20 years on, what happens to men who forgo prostate surgery?
Men who are managed by observation only after diagnosis of low-risk prostate cancer live as long as those managed with radical prostatectomy, 20-year data from a US study show.
There was a 0.7% difference in overall survival rates between immediate surgery and observation for low-risk prostate cancers, according to the latest follow-up of the PIVOT study.
The randomised trial of 731 men with localised prostate cancer showed that surgery was not associated with any significant all-cause or prostate cancer mortality benefit compared with observation.
During 19.5 years of follow-up, deaths due to prostate cancer occurred in 7.4% of men who had surgery and 11.4% of men who had observation.
But for men with low-risk disease, who accounted for most cases, the absolute difference in mortality was less than 1%.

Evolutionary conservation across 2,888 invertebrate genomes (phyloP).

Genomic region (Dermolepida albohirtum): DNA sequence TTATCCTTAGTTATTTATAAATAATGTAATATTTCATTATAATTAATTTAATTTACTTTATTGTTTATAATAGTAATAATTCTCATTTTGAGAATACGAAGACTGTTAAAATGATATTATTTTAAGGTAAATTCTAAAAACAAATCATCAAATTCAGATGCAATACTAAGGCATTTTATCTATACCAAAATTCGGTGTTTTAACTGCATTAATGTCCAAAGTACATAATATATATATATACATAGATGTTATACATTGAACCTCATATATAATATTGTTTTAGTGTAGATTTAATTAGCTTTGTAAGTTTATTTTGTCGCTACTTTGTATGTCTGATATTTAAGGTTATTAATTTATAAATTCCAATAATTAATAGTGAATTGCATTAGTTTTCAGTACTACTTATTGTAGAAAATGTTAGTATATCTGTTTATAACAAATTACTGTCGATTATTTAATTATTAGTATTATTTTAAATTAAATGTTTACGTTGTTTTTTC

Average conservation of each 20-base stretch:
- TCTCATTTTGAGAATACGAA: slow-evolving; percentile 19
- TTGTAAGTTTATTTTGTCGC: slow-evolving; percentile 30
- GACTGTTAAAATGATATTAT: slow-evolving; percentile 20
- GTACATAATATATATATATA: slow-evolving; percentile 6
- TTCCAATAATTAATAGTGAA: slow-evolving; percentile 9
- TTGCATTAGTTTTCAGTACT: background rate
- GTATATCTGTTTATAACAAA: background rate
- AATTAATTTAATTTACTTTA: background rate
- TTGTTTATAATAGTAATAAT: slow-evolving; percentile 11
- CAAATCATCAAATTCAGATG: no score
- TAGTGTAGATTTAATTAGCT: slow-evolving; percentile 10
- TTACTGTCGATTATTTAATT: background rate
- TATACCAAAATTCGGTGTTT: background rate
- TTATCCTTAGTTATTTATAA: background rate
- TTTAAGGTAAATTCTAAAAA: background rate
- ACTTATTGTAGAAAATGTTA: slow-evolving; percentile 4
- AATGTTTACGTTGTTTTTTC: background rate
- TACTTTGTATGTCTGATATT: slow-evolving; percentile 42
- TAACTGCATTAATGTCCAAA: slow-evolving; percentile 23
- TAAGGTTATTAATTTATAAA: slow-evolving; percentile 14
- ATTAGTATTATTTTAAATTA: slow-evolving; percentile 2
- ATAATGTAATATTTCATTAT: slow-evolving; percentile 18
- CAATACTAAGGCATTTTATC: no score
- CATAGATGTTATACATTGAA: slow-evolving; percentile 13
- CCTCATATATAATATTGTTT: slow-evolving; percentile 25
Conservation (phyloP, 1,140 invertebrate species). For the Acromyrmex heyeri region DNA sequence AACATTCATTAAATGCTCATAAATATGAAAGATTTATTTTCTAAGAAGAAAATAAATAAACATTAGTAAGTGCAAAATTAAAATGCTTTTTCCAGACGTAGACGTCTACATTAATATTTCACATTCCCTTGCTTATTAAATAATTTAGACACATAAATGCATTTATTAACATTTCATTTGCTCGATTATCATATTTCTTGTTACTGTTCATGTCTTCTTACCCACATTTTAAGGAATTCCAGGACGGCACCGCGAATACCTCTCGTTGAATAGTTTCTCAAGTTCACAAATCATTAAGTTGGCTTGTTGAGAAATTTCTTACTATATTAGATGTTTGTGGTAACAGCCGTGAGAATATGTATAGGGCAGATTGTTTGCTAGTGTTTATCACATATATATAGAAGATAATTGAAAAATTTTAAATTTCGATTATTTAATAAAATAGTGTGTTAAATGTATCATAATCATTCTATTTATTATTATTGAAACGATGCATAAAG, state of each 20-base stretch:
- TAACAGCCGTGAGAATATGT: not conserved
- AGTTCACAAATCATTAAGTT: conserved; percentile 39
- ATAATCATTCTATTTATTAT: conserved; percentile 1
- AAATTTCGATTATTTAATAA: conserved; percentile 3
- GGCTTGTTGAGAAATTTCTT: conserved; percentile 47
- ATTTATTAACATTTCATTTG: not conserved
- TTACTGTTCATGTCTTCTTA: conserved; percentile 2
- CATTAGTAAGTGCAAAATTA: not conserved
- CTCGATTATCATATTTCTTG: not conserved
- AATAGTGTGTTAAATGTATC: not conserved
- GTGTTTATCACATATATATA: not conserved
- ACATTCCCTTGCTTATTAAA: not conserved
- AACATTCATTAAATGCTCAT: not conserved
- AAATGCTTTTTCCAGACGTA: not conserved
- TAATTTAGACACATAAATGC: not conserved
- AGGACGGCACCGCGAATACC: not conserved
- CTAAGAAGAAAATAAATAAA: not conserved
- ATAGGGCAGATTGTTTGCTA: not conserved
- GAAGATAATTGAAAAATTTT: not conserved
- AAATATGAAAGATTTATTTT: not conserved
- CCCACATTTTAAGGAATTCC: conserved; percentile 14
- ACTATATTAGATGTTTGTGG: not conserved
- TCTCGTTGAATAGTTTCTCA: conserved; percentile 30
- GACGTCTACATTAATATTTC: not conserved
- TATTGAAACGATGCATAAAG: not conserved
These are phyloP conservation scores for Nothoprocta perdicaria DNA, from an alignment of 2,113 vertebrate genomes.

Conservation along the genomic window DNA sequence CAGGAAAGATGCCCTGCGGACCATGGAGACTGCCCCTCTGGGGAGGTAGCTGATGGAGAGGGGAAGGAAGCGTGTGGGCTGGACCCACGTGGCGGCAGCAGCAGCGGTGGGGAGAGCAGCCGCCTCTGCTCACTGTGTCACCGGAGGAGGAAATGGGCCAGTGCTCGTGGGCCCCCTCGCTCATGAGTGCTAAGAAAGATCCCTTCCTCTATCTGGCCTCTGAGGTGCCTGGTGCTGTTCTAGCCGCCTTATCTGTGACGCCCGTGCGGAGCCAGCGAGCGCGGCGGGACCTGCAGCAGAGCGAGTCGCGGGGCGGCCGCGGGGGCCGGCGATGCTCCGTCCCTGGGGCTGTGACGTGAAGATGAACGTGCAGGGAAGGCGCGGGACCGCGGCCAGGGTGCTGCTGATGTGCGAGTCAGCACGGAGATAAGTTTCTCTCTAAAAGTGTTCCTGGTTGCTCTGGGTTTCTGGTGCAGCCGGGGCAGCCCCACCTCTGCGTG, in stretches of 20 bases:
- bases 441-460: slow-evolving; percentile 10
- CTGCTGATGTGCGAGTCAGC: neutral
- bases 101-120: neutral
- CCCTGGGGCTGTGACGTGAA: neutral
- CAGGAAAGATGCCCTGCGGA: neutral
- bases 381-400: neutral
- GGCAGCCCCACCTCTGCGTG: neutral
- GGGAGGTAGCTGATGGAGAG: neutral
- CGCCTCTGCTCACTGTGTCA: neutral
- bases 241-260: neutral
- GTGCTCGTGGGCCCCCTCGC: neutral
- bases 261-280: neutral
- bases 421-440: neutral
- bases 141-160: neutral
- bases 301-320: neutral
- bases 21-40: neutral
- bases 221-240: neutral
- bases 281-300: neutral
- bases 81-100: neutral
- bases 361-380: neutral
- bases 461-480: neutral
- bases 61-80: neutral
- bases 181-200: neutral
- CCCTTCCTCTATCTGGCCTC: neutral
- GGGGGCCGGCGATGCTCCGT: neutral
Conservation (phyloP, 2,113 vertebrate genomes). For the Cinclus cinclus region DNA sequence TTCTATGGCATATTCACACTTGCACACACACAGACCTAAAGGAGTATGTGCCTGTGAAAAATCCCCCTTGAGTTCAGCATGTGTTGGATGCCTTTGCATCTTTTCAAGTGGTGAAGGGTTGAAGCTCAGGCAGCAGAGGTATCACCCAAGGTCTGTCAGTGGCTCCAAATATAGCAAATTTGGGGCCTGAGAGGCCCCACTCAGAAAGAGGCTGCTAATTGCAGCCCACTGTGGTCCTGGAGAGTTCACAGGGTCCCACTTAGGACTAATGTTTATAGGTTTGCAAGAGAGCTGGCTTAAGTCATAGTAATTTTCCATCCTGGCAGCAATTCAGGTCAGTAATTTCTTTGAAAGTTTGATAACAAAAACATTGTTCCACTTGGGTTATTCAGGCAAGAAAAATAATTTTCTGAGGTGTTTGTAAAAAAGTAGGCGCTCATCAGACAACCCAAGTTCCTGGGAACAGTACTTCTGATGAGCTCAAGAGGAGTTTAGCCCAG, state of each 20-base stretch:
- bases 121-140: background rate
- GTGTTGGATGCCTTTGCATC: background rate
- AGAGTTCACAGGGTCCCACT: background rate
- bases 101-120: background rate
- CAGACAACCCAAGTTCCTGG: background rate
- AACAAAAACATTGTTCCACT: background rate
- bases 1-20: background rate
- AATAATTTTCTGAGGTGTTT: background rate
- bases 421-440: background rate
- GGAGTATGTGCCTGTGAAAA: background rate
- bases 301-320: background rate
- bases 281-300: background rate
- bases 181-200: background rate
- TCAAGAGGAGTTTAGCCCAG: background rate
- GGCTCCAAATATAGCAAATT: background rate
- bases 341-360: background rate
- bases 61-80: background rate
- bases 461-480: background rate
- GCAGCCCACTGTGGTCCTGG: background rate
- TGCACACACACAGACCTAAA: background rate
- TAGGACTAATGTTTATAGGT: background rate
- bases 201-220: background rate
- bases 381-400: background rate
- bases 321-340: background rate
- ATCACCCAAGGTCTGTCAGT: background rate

Men who opted for prostatectomy had high rates of adverse effects such as incontinence and erectile and sexual dysfunction compared with observation.
The study investigators said prostatectomy might help men with intermediate-to-high risk prostate cancers enjoy a longer life expectancy, but was overused for men with low-risk disease.
“Men with low-risk and PSA-based screening-detected disease can safely avoid harms and costs of early radical intervention or of biopsy-guided active surveillance with delayed radical treatment,” they concluded.
Professor Mark Frydenberg, a urologist at Monash Medical Centre, Melbourne, said management of prostate cancer had changed in the 20 years of the PIVOT study, and there was now more emphasis on observation rather than surgery.
“Active surveillance is becoming far more popular now and really becoming the standard of care for low-risk disease,” he said.
Victorian data showed that around 80-90% of men with low-risk disease were now managed by active surveillance or observation, compared with 20-30% five years ago, he added.